RI city's program turns firehouses into havens for opioid addicts
Safe Stations turned all 12 of Providence's firehouses into safe havens for people seeking treatment for their addictions
By Madeleine List
PROVIDENCE, R.I — Last December, Adrienne Wood was in the throes of an opioid addiction. Family members didn't trust her. Friends abandoned her. Her daughters wouldn't talk to her.
"I spent my Christmas in a hotel, using," she said during a recent interview at a coffee shop. "I remember I dropped off a card for my daughter before she left....
"It was not a happy time," she said.
This year, though, things are looking up.
Wood, 36, who has been clean for almost a year, started down her road to recovery with a visit to a Providence Safe Station on Feb. 19.
Safe Stations is the name of a program, launched Jan. 2, that turned all 12 of the city's firehouses into safe havens for people seeking treatment for their addictions.
The program, which Providence adopted from fire departments in Manchester and Nashua, New Hampshire, allows people to come into any fire station at any time and be connected to recovery counselors within 15 minutes.
Fire stations make the perfect centers for this program because they are open 24/7, staffed by trained EMTs, and aren't associated with law enforcement, said Providence Fire Capt. Zachariah Kenyon, who launched the city's Safe Stations program.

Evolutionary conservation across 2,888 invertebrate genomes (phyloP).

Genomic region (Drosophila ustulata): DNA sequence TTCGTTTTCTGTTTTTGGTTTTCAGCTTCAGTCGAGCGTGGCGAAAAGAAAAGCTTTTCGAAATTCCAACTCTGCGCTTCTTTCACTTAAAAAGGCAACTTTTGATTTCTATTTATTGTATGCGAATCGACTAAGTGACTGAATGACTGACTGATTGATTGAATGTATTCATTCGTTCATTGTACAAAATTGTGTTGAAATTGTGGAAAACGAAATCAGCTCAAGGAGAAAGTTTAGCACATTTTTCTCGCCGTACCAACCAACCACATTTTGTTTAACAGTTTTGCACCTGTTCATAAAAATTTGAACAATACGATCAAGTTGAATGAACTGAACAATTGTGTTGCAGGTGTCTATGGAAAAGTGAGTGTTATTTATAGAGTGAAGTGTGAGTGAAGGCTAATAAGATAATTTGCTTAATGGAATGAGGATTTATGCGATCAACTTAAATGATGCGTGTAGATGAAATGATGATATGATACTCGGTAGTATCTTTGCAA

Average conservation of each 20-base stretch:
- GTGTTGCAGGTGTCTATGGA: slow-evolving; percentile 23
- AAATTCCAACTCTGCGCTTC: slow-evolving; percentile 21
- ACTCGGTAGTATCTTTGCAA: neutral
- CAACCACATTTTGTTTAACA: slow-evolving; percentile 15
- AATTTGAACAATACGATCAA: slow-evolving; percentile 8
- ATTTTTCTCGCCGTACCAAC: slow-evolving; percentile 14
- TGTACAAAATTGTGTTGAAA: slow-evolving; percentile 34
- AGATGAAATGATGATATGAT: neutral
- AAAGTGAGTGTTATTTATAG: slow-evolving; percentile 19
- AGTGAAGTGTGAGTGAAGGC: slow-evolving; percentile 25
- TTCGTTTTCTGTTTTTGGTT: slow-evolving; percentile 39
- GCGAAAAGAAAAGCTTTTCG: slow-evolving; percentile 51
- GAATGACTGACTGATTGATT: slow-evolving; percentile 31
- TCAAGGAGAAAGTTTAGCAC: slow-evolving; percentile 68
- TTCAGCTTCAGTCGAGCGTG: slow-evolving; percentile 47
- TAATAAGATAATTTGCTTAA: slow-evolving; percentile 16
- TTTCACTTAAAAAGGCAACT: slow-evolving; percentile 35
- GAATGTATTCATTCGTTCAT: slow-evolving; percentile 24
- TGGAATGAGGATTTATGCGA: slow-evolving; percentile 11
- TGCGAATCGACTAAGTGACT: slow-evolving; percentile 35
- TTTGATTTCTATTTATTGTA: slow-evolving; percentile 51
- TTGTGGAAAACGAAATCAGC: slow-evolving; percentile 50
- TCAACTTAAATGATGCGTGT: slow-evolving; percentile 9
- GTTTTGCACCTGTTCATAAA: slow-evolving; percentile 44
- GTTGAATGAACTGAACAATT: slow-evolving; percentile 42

"The beauty of the program is really you're just providing access at any point in time, day or night, to treatment and recovery coaches ... because a lot of times when people are ready, they have no idea where to go," he said. "This way, somebody has a known spot that they can just go to and say, 'Hey, I'm here for help.'"
As of Dec. 13, Providence Safe Stations had received 63 visits from 60 unique participants, according to Victor Morente, press secretary for Mayor Jorge Elorza.
The most frequently used stations, which account for 60 percent of visits, are the stations at the Providence Public Safety Complex at 325 Washington St.; 151 N. Main St.; and 201 Messer St. in the West End.
Wood's is a success story.
"This is what saved my life," she said of the Safe Stations program.
Wood struggled with addiction for more than 10 years. Though she went through bursts of "white-knuckling it" where she stopped using for periods of time, she wasn't able to shake her addiction, and stays at numerous detoxes and treatment centers didn't seem to help.
So when her grandmother, who had always been a source of support for her, died, Wood decided she wanted to try again to get clean. Her father had heard about the Safe Stations program on the news and told her to go to a fire station.
"My cousin decided to take me to a fire station on Branch Avenue," she said. "All the firefighters came around. It was very warm and welcoming to know how nice they were."
The firefighters checked her vital signs and offered her food and water while she waited for two counselors to arrive from Anchor Recovery Community Center, an addiction treatment organization that falls under The Providence Center.
The pair of counselors, or "recovery coaches," sat with Wood until they could check her into a detox facility at Butler Hospital, she said.
"When you're at the bottom, you're not freshly showered and don't have the cleanest clothes, you're not looking your best," she said. "To have people that weren't scared to sit next to you, and weren't scared to give you that hug when you needed it, it was important."